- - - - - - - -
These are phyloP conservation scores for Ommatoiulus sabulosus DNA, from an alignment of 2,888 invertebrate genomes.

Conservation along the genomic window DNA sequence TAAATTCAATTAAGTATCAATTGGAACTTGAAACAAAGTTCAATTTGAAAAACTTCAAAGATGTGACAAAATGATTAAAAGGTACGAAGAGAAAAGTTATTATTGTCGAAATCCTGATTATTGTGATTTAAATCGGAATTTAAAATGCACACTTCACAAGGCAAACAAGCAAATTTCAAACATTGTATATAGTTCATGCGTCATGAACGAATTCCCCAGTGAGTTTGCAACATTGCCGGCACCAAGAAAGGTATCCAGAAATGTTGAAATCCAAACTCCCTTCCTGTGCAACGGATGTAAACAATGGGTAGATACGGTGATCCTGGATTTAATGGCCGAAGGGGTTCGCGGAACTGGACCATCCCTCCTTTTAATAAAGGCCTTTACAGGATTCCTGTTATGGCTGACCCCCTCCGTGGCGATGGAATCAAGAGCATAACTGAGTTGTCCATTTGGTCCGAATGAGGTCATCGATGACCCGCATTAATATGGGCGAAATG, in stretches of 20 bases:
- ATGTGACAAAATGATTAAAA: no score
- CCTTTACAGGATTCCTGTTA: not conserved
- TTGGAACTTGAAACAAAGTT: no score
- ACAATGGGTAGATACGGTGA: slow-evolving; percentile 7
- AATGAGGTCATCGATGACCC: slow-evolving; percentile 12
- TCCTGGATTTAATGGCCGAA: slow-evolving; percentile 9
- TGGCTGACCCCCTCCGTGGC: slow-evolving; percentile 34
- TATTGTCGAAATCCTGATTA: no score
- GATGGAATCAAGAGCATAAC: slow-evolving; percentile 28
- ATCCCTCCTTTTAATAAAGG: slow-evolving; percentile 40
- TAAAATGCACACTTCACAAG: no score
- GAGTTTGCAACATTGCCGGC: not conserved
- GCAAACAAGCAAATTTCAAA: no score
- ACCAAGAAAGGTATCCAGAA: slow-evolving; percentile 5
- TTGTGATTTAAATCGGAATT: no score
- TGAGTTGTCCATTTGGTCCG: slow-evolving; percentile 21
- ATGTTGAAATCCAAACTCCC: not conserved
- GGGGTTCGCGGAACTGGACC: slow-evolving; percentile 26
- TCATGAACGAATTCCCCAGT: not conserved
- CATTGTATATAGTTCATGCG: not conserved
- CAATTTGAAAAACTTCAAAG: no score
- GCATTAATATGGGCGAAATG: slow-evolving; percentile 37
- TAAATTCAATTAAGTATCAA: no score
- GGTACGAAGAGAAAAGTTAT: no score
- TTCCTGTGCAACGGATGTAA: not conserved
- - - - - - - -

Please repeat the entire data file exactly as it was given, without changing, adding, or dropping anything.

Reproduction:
These are phyloP conservation scores for Ommatoiulus sabulosus DNA, from an alignment of 2,888 invertebrate genomes.

Conservation along the genomic window DNA sequence TAAATTCAATTAAGTATCAATTGGAACTTGAAACAAAGTTCAATTTGAAAAACTTCAAAGATGTGACAAAATGATTAAAAGGTACGAAGAGAAAAGTTATTATTGTCGAAATCCTGATTATTGTGATTTAAATCGGAATTTAAAATGCACACTTCACAAGGCAAACAAGCAAATTTCAAACATTGTATATAGTTCATGCGTCATGAACGAATTCCCCAGTGAGTTTGCAACATTGCCGGCACCAAGAAAGGTATCCAGAAATGTTGAAATCCAAACTCCCTTCCTGTGCAACGGATGTAAACAATGGGTAGATACGGTGATCCTGGATTTAATGGCCGAAGGGGTTCGCGGAACTGGACCATCCCTCCTTTTAATAAAGGCCTTTACAGGATTCCTGTTATGGCTGACCCCCTCCGTGGCGATGGAATCAAGAGCATAACTGAGTTGTCCATTTGGTCCGAATGAGGTCATCGATGACCCGCATTAATATGGGCGAAATG, in stretches of 20 bases:
- ATGTGACAAAATGATTAAAA: no score
- CCTTTACAGGATTCCTGTTA: not conserved
- TTGGAACTTGAAACAAAGTT: no score
- ACAATGGGTAGATACGGTGA: slow-evolving; percentile 7
- AATGAGGTCATCGATGACCC: slow-evolving; percentile 12
- TCCTGGATTTAATGGCCGAA: slow-evolving; percentile 9
- TGGCTGACCCCCTCCGTGGC: slow-evolving; percentile 34
- TATTGTCGAAATCCTGATTA: no score
- GATGGAATCAAGAGCATAAC: slow-evolving; percentile 28
- ATCCCTCCTTTTAATAAAGG: slow-evolving; percentile 40
- TAAAATGCACACTTCACAAG: no score
- GAGTTTGCAACATTGCCGGC: not conserved
- GCAAACAAGCAAATTTCAAA: no score
- ACCAAGAAAGGTATCCAGAA: slow-evolving; percentile 5
- TTGTGATTTAAATCGGAATT: no score
- TGAGTTGTCCATTTGGTCCG: slow-evolving; percentile 21
- ATGTTGAAATCCAAACTCCC: not conserved
- GGGGTTCGCGGAACTGGACC: slow-evolving; percentile 26
- TCATGAACGAATTCCCCAGT: not conserved
- CATTGTATATAGTTCATGCG: not conserved
- CAATTTGAAAAACTTCAAAG: no score
- GCATTAATATGGGCGAAATG: slow-evolving; percentile 37
- TAAATTCAATTAAGTATCAA: no score
- GGTACGAAGAGAAAAGTTAT: no score
- TTCCTGTGCAACGGATGTAA: not conserved